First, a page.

Another noteworthy advantage of being able to digitize a trade or ownership document of an asset, be it a commodity or a building or a piece of art, or even a music song, is that it opens up the possibility of “real-world asset tokenization”, allowing for fractional ownership or investment in various assets. The tokenization of real-world assets refers to the process of representing physical assets as digital tokens on a blockchain or distributed ledger system. This innovative approach allows for the fractional ownership or investment in these assets, breaking them down into smaller units that can be easily traded, invested in, and transferred.  Very importantly, as I have witnessed, it can give access to new markets at a fraction of the old paper-driven process.

Digitizing carbon emissions markets (one of the newest asset classes), through blockchain and tokenization presents a ground-breaking opportunity to empower small carbon abatement projects and benefit local communities. In the past, the extensive auditing, tracking, legal work, and paperwork involved in such projects would consume the potential financial rewards for reducing emissions in a community. However, with the application of blockchain and tokenization, these barriers can be overcome as the cost of this approach is significantly lower than traditional manual and paper-based approaches.

In fact, I had the privilege of being involved in a recent successful project in Rwanda, where we leveraged data capture on school meals and cooking practices to achieve a few thousand metric tons of carbon emissions abatement. By digitizing the information and processes, we were able to streamline the tracking and auditing of emissions reductions, ensuring transparency and accountability and then our company bought these carbon abatements with the financial benefit going back to the local schools.

This innovative approach not only provides financial incentives for small carbon abatement projects but also empowers local communities to actively participate in reducing emissions. The digitization of carbon emissions markets enables greater efficiency, accuracy, and accessibility, allowing communities to benefit directly from their efforts in reducing emissions.

I strongly believe that by eliminating the administrative burdens and maximizing the financial rewards, blockchain and tokenization create a more equitable and inclusive system. This opens up opportunities for small-scale projects to make a meaningful impact and contribute to global efforts in combating climate change.

In the past year, I have been thrilled to witness the transformative potential of digitization and blockchain technology in the realm of commodity markets, international trade and carbon emissions markets. By encouraging and enabling change at the grass-roots level, we can drive sustainable development and create a brighter future for both the environment and local communities.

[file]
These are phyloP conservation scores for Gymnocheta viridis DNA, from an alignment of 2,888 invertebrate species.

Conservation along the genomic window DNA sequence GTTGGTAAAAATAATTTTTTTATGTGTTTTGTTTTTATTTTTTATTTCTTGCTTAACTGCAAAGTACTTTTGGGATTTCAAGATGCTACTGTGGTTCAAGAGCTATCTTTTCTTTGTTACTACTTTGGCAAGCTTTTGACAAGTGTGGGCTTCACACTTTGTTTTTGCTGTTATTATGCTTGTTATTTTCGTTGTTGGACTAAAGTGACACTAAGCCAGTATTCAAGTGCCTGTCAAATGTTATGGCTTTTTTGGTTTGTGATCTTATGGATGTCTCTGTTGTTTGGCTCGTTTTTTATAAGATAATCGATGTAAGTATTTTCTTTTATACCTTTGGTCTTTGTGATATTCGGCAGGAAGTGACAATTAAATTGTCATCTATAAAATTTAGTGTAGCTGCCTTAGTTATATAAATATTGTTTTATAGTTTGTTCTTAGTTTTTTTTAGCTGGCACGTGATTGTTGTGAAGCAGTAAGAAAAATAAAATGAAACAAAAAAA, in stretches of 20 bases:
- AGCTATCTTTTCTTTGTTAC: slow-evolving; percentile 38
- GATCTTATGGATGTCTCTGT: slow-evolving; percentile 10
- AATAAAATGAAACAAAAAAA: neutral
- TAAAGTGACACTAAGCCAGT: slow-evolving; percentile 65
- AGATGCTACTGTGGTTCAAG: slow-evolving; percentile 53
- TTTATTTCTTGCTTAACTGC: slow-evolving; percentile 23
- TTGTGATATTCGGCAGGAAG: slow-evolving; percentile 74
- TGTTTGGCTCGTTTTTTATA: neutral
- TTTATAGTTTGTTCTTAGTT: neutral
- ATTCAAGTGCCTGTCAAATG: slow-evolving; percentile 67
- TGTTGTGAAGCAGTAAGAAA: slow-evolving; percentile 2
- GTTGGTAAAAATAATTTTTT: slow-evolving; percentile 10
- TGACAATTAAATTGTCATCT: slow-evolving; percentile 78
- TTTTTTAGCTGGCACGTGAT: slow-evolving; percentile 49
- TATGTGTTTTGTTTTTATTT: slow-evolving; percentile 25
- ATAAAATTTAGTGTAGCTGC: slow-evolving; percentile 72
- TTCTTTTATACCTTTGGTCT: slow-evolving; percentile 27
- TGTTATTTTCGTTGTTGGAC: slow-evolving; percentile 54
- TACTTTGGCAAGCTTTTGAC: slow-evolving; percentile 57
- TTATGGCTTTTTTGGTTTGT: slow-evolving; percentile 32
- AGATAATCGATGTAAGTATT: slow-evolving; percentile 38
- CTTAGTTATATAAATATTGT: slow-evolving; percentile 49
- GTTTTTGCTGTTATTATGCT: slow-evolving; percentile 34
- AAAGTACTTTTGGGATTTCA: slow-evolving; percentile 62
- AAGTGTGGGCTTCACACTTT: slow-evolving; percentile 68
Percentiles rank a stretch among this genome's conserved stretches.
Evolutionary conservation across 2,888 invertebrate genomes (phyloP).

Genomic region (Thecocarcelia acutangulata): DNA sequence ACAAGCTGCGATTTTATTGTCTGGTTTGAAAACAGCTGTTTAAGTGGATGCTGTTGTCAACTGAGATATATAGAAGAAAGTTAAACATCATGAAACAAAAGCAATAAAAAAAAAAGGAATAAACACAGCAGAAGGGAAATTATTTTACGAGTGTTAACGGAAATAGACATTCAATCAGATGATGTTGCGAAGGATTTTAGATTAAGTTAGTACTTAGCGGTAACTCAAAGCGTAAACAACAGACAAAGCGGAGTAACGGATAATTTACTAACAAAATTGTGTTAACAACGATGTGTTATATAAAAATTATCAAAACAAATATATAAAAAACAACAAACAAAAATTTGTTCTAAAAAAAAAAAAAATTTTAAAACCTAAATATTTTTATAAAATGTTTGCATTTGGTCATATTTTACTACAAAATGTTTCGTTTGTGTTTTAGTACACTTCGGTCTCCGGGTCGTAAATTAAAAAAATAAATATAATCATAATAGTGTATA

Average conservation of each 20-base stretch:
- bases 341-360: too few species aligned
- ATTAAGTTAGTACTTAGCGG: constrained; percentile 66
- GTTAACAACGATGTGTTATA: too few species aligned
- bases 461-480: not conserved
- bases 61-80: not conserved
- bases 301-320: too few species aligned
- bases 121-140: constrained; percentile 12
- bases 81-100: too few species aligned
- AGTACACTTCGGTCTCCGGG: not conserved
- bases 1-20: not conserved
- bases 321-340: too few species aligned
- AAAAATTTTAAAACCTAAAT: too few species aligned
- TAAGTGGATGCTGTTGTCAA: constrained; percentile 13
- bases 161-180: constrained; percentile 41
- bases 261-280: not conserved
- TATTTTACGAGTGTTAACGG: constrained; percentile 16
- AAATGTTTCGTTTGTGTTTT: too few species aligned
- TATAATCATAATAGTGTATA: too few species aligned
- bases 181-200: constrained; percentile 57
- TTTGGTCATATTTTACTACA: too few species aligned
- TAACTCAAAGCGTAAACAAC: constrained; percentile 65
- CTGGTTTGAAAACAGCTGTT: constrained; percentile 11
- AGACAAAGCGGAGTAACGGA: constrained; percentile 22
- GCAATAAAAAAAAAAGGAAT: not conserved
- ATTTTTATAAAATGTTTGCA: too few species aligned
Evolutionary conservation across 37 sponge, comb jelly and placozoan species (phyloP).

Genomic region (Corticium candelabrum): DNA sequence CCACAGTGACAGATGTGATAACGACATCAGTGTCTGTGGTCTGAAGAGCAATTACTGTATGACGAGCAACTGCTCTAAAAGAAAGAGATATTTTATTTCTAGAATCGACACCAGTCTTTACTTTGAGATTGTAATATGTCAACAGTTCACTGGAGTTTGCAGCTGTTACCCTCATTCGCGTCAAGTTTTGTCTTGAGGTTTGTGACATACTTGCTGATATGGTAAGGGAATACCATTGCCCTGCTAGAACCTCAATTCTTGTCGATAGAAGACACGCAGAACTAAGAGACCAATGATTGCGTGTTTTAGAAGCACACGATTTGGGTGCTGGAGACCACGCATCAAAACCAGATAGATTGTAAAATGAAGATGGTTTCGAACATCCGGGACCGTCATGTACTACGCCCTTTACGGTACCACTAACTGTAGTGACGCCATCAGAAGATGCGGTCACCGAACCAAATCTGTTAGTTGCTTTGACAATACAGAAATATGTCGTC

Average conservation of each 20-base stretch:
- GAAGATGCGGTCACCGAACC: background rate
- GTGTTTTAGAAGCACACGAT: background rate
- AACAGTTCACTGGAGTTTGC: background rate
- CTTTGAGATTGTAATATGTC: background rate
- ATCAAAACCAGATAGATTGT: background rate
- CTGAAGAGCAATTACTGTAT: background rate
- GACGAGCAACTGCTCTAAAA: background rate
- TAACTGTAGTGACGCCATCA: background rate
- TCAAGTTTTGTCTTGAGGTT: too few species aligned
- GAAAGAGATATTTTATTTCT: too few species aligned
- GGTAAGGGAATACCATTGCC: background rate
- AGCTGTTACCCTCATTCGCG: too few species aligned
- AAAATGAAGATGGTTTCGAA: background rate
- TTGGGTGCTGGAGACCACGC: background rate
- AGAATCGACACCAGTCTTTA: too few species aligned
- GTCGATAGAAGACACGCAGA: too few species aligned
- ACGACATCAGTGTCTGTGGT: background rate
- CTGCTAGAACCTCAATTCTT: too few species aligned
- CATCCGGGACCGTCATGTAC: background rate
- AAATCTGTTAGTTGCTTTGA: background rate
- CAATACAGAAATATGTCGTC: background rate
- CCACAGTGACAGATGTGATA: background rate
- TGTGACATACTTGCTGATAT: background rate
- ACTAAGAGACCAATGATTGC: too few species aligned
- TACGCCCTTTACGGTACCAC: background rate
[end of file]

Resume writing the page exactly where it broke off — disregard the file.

In my opinion, digitization and what it is enabling has already started to be impactful on society and industry, but we have just skimmed the surface of its true potential to revolutionize the commodity and carbon climate markets, and the financial industry overall.

In my extensive experience in international trade, I have reached a firm conclusion that expanding the concept of asset tokenization to include commodity trade finance and global physical trade can unlock a vast new market worth trillions of dollars. This will undoubtedly attract investors who are seeking innovative opportunities and provide much-needed non-bank capital to bridge the trade finance gap, which currently exceeds $3.5 trillion, as highlighted in a recent report by the Asia Development Bank.

It is worth noting that a significant portion of this trade finance gap, which means the difference between requests and approvals for financing to support imports and exports, burdens SMEs worldwide. SMEs are the lifeblood of economies, serving as key job creators and innovators. Addressing this gap is of utmost importance to support the growth and success of these crucial economic players.

I believe that tokenization has the power to democratize access to traditionally illiquid assets and enable fractional ownership, thereby enhancing liquidity and diversification for investors. This not only fuels economic growth but has the potential to add greater efficiency and transparency in trade and trade finance.

As technology continues to advance and regulatory frameworks adapt, we are on the cusp of witnessing the transformative impact of asset tokenization on the financial landscape. It has the potential to reshape our perceptions and engagement with traditional assets, opening up new avenues for investment and driving global economic progress. It is crucial for other governments to follow the lead of Singapore and implement the necessary legal and regulatory frameworks to support this groundbreaking development.

However, the technology alone cannot execute the positive disruption and change. It is crucial for the global legal and regulatory frameworks to keep pace with these innovations to fully realize their potential. Once the necessary legal and regulatory frameworks are in place, we can expect more significant advancements in international trade.

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Tom James

Dr. Tom James is the CEO, CIO, and Co-Founder of TradeFlow Capital Management, a company with its headquarters in Singapore, that has been pioneering the digitalization of commodity trade since 2016.